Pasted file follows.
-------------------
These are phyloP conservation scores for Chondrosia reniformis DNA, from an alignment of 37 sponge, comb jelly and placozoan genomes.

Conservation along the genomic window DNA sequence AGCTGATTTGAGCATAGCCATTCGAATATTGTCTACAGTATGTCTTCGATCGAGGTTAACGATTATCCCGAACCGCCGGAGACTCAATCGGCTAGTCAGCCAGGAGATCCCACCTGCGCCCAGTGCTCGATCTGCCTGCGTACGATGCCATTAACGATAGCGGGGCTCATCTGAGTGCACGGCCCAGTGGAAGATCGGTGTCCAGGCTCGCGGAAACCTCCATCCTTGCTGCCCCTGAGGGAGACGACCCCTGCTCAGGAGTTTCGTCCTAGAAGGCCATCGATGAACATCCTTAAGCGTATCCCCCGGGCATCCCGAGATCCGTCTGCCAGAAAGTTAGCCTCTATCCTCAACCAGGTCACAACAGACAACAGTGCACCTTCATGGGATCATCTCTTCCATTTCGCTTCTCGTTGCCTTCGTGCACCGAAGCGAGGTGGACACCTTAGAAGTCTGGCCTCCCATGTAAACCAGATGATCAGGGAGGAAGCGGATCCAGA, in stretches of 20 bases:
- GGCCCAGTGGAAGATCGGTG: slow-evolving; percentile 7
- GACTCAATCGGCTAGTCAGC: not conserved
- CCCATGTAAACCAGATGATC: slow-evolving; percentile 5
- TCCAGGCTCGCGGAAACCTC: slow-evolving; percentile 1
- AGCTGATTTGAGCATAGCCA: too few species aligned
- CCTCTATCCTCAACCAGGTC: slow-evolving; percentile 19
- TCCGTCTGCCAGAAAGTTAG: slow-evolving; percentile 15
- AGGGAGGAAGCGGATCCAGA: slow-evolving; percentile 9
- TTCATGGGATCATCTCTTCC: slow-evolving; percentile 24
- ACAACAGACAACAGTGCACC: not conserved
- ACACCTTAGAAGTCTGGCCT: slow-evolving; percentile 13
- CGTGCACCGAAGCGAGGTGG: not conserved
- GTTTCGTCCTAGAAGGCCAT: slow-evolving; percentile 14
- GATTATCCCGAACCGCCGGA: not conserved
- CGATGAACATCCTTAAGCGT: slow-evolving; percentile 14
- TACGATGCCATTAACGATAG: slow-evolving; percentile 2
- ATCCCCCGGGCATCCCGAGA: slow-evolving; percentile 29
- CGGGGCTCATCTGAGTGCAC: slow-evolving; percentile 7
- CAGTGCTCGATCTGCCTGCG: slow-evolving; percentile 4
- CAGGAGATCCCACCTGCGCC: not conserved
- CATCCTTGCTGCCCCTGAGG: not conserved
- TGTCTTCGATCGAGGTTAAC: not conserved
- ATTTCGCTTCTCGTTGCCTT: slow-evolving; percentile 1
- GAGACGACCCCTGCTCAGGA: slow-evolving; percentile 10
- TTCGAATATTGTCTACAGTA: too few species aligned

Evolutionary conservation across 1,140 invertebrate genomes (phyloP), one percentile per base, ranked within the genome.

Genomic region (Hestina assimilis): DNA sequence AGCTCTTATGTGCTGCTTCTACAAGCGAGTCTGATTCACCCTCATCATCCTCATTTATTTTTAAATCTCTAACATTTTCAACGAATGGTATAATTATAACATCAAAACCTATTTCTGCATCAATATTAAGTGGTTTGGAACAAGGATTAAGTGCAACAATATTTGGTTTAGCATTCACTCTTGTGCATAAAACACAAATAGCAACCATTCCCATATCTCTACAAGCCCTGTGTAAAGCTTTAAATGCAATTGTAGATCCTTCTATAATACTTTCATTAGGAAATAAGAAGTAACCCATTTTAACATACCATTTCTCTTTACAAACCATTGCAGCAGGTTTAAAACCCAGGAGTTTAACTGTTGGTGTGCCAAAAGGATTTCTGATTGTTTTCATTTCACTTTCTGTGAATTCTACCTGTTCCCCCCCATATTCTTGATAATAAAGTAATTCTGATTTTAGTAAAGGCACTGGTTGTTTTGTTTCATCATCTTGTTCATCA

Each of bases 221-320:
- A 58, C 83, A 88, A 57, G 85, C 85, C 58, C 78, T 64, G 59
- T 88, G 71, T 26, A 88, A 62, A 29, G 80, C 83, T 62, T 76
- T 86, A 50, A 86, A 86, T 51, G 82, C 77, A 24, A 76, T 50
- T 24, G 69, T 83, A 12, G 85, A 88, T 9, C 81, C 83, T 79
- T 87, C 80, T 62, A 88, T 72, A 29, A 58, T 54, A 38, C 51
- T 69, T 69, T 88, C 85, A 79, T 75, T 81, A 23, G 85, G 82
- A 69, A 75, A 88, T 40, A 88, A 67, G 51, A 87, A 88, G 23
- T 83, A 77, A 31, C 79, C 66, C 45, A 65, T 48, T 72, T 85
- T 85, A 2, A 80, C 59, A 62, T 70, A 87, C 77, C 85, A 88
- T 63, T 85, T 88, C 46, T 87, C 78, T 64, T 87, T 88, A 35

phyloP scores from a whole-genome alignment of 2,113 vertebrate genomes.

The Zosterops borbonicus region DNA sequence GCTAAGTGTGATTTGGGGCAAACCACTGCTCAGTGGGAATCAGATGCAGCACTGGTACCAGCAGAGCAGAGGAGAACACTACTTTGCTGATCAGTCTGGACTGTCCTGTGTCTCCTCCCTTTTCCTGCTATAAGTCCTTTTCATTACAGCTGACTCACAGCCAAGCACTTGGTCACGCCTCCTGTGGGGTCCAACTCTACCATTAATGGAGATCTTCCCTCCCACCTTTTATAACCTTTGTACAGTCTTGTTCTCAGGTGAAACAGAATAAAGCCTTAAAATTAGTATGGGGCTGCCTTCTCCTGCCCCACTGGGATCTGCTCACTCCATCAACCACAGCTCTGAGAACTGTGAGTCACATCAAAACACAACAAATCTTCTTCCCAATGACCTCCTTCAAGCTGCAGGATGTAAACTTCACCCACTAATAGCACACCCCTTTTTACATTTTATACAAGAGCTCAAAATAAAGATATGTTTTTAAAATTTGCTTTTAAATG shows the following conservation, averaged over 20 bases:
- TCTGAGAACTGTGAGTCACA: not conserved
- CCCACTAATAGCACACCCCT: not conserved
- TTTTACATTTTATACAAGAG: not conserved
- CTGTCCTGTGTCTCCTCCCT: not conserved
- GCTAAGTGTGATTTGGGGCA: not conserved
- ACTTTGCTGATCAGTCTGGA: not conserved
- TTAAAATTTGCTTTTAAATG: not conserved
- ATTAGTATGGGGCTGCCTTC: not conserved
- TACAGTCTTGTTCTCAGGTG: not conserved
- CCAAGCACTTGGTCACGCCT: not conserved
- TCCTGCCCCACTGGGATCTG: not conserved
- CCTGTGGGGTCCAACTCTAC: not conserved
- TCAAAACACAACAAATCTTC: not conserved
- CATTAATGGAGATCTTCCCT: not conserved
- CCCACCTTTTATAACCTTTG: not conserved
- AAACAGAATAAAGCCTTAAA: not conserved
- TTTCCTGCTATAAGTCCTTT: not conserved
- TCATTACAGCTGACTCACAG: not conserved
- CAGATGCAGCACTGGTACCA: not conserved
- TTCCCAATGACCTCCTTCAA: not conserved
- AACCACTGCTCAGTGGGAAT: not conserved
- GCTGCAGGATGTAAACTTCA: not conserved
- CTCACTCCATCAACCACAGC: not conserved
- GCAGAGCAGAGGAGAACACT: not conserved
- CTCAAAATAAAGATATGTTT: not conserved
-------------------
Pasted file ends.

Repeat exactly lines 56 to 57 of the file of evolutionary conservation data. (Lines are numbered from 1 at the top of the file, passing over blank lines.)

- CATTAATGGAGATCTTCCCT: not conserved
- CCCACCTTTTATAACCTTTG: not conserved